God’s theory of education

I found this gem of an article that pretty much embodies my own philosophy of education.  Taken from Kevin Swanson’s website (a father of five who was himself homeschooled).

God’s Theory of Education

Could He Be Right After All?

On April 28th, 2004, the police uncovered a family (father and daughter) deep in the forests of northwest Oregon. Homeless and destitute, the father had opted not to leave his daughter to grow up on the streets. Instead, he took her into the woods, and for four years they lived in a lean-to in the forest. Police were amazed to find the girl clean, healthy, and . . . educated! There in the forest, the father had homeschooled his daughter with nothing but a Bible and a decrepit set of encyclopedias. Officials tested the twelve-year-old and found that she had already achieved a 12th-grade equivalency. (Link here to article).

Now, ask yourself, how could this be? There was no department of education. No certified teacher. No expensive curriculum. No notice-of-intent to homeschool and no standardized tests. So what was the secret? Police Sgt. Michael Barkley told reporters, “What was so clear was that their living conditions were unacceptable, but their relationship was a real deep love and caring for each other” (Source http://www.katu.com).

There are some factors in the education of a child that transcend all others. Because they are so basic and powerful, they eliminate the need for experts, expensive government programs, and extensive regulations. Sadly, they are factors largely ignored by our education systems in place today.

As my wife and I agonized over which curriculum to buy at the CHEC home education conference last week, I thought about the father and his daughter in the woods of Oregon. Then I began to wonder how much the curriculum really matters. If I were to walk into the vendor hall blindfolded, I’m sure I could pick ten random books (assuming one of them was the Bible), and with that provide an adequate, even a superior education for our children. Actually, I didn’t try it because I didn’t want to collide into the other shoppers in the hall.

Homeschooling conferences and professional education programs can be confusing. Contradicting theories abound. There are hundreds of theories on education, many of which have impressive scientific data behind them. This screeching cacophony of opinions often does more to confuse than to guide. But education, along with most things in life, is simpler than one might think. That is because there are time-tested, eternal principles that stand head and shoulders above the other theories proposed by men. These are the biblical principles of education and training. Things get a lot more complicated when you ignore biblical principles.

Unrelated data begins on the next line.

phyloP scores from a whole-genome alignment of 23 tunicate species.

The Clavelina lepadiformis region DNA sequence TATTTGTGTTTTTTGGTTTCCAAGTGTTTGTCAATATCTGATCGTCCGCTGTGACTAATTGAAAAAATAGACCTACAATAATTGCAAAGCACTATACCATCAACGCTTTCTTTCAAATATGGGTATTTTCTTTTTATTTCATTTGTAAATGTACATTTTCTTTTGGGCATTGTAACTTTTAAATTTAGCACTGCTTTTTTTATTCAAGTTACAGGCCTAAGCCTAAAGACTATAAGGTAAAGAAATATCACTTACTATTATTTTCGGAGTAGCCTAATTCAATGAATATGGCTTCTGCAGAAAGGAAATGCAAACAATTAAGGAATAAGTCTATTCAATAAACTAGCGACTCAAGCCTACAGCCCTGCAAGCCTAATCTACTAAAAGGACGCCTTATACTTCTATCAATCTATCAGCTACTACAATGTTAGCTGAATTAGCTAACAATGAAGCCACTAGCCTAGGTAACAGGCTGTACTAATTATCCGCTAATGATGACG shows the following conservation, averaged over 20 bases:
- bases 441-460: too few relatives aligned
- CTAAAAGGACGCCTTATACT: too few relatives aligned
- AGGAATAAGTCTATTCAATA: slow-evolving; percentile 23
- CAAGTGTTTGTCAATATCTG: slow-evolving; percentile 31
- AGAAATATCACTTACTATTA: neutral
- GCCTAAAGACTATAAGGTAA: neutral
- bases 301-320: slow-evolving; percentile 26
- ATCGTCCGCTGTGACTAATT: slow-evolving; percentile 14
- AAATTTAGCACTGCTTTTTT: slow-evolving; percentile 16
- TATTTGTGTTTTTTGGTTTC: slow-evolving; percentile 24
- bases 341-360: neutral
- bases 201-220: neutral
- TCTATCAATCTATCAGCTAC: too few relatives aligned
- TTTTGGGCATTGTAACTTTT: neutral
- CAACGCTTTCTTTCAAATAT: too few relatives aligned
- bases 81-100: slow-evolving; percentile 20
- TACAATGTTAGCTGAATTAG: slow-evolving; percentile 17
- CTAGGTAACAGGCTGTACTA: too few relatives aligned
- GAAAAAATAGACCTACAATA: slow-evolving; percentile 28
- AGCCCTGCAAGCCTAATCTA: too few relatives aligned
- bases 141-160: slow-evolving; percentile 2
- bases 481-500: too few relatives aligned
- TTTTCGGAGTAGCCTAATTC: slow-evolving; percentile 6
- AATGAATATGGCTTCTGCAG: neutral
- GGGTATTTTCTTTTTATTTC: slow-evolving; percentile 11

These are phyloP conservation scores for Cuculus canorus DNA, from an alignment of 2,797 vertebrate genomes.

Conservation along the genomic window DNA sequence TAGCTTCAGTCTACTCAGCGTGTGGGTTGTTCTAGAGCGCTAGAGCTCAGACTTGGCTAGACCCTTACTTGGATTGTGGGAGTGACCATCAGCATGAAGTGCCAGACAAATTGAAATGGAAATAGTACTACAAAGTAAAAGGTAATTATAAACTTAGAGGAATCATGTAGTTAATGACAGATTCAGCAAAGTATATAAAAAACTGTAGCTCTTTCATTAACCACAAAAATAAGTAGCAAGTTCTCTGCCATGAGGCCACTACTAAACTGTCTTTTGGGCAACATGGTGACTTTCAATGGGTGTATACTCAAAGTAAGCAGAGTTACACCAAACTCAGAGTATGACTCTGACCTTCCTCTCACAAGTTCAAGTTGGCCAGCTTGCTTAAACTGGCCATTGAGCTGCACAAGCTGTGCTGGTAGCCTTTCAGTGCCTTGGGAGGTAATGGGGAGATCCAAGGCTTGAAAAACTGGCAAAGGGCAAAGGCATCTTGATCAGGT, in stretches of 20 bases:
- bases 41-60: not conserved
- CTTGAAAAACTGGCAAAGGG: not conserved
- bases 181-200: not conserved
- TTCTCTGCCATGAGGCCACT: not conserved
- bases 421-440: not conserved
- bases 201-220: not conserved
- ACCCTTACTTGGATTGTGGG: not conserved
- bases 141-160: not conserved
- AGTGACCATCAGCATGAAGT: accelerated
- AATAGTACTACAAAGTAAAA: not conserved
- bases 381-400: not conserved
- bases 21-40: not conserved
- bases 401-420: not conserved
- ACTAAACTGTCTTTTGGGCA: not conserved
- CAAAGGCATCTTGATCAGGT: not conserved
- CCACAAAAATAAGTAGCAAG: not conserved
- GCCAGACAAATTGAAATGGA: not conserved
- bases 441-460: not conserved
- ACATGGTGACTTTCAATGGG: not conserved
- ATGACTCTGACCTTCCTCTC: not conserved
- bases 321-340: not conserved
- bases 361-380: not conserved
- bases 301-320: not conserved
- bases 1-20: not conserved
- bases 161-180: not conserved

Several years ago, I began to seriously consider the question of whether the Bible had anything to say about education. If God designed the world and men, and if he would reveal something about the way that the world functions, then most certainly he would have included something in this ancient book as important as the preparation of little men and women for life and eternity. If the Bible would include some content on the education of a child, what would it be? One simple way to identify biblical material on children is to perform a simple concordance search on the words “son” or “child.”

Immediately, you will discover that an entire book of the Bible, the book of the Proverbs is dedicated to the subject of education. This entire book chronicles a father’s training of his son, with the exception of the last chapter – mom’s instructions to her son.

After reaching this conclusion, I immediately recognized a problem. If this is the textbook for the education of a child, then is it not strange that there is little about Geography, Geology, and Geometry in that book? Why would God permit such a gross oversight in such an important book? Nevertheless, if we were to assume that God knew what he was doing when he wrote the book of Proverbs, then there must be a reason why he would choose not to emphasize certain material. The facts of Geography, Geology, and Geometry must not be all that important in the education of a child. In fact, character is the foundation and structure of education.

If education were a house, character would be the concrete foundation, the structure, the studs, and the drywall. Geography, geometry, and geology would be nothing but wallpaper. Of course it is the wallpaper that makes the house beautiful, attractive, and liveable. But if it were not for the structure, there would be nothing on which the wallpaper could hang! Geography, geometry, and geology cannot be the substance of education. If character, the substance of education, is missing then there is nothing upon which the rest of it can hang. The content of Proverbs deals primarily with the issues of faith and character.